Earlier this month, people came together at the University of Winnipeg to discuss several critical issues facing Canadians.
Winnipeg does have its challenges, however organic waste diversion seems a very efficient, cost effective and sustainable solution for our community and our environment.
How fortunate we all are that Canadians and others can swim the channel without fear of gunfire, thanks to those who landed on that beach so long ago.
A prairie province shows that improvement in health care is founded on more and better data, innovative thinking, an extraordinary effort to share information, and unprecedented action on the front lines.
An international conference on investigative journalism recently held in Winnipeg, uncovers the lies some governments tell to the public.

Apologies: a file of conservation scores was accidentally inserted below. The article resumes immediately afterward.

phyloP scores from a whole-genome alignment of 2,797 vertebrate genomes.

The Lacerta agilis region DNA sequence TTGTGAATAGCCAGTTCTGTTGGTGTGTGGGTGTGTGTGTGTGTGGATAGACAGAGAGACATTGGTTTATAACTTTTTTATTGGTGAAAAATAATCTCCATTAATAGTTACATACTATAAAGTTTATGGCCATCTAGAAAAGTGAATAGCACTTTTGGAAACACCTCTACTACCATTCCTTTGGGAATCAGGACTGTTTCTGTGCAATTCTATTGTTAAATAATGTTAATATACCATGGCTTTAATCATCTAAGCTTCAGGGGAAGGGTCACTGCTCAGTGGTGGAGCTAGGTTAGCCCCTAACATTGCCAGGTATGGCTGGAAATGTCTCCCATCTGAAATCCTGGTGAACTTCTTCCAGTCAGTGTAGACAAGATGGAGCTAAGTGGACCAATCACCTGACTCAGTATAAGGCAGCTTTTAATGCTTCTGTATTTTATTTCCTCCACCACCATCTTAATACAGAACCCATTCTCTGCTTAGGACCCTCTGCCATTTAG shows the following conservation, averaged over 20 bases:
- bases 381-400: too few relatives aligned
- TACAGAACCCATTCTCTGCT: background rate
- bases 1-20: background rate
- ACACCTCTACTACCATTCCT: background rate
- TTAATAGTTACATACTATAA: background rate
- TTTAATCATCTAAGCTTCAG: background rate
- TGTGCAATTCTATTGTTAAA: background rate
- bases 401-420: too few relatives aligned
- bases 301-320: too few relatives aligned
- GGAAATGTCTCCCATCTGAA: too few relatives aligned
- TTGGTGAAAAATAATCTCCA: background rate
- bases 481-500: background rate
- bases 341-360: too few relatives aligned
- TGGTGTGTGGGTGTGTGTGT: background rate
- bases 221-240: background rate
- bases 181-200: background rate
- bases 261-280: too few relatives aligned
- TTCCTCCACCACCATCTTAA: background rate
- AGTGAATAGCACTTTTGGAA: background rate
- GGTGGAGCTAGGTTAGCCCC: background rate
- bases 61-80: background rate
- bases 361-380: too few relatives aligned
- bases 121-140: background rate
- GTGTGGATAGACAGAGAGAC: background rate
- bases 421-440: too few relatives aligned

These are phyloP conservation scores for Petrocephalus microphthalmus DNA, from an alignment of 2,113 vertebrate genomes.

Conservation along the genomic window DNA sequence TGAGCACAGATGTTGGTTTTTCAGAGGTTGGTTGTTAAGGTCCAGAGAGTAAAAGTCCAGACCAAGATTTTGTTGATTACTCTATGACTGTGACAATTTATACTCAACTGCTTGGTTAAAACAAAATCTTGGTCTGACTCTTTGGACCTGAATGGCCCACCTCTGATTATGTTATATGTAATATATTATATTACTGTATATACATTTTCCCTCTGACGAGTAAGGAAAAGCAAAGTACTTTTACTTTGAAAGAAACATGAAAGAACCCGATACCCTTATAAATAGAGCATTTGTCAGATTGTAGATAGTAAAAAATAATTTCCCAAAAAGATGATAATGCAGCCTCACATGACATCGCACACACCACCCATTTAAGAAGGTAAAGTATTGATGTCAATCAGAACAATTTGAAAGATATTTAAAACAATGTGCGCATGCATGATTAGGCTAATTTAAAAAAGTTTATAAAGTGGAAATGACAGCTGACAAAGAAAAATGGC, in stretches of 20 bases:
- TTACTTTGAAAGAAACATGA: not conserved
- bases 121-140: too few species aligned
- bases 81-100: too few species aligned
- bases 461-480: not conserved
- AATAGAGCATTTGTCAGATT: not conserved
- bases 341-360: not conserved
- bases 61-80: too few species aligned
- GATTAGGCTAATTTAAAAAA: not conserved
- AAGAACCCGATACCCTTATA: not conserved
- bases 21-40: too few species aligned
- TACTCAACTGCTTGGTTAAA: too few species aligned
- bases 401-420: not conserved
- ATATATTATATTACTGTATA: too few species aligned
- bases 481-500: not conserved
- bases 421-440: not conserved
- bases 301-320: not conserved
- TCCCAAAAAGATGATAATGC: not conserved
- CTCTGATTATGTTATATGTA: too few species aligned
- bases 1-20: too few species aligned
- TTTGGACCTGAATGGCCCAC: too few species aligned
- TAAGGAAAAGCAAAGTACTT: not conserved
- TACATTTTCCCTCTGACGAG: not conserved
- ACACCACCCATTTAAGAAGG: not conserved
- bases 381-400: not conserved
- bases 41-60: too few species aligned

City council is asked to approve a bylaw telling bus riders how they must behave; this will include making it illegal to sing on board.
At Delta Beach along the shores of Lake Manitoba residents fear high water levels will leave them even more susceptible to the devastation they experienced in 2011.
While Canadians point to health care as their largest national concern, self-interest has led to meagre health reform over the past four decades.
The ‘death of a thousand cuts’ in recent years, and the never ending digital revolution have hit hard at what news organizations do best.
Every year, Ottawa sends out a list of people who are “persona non grata”, and therefore not invited to Canada Day celebrations at consulates around the world.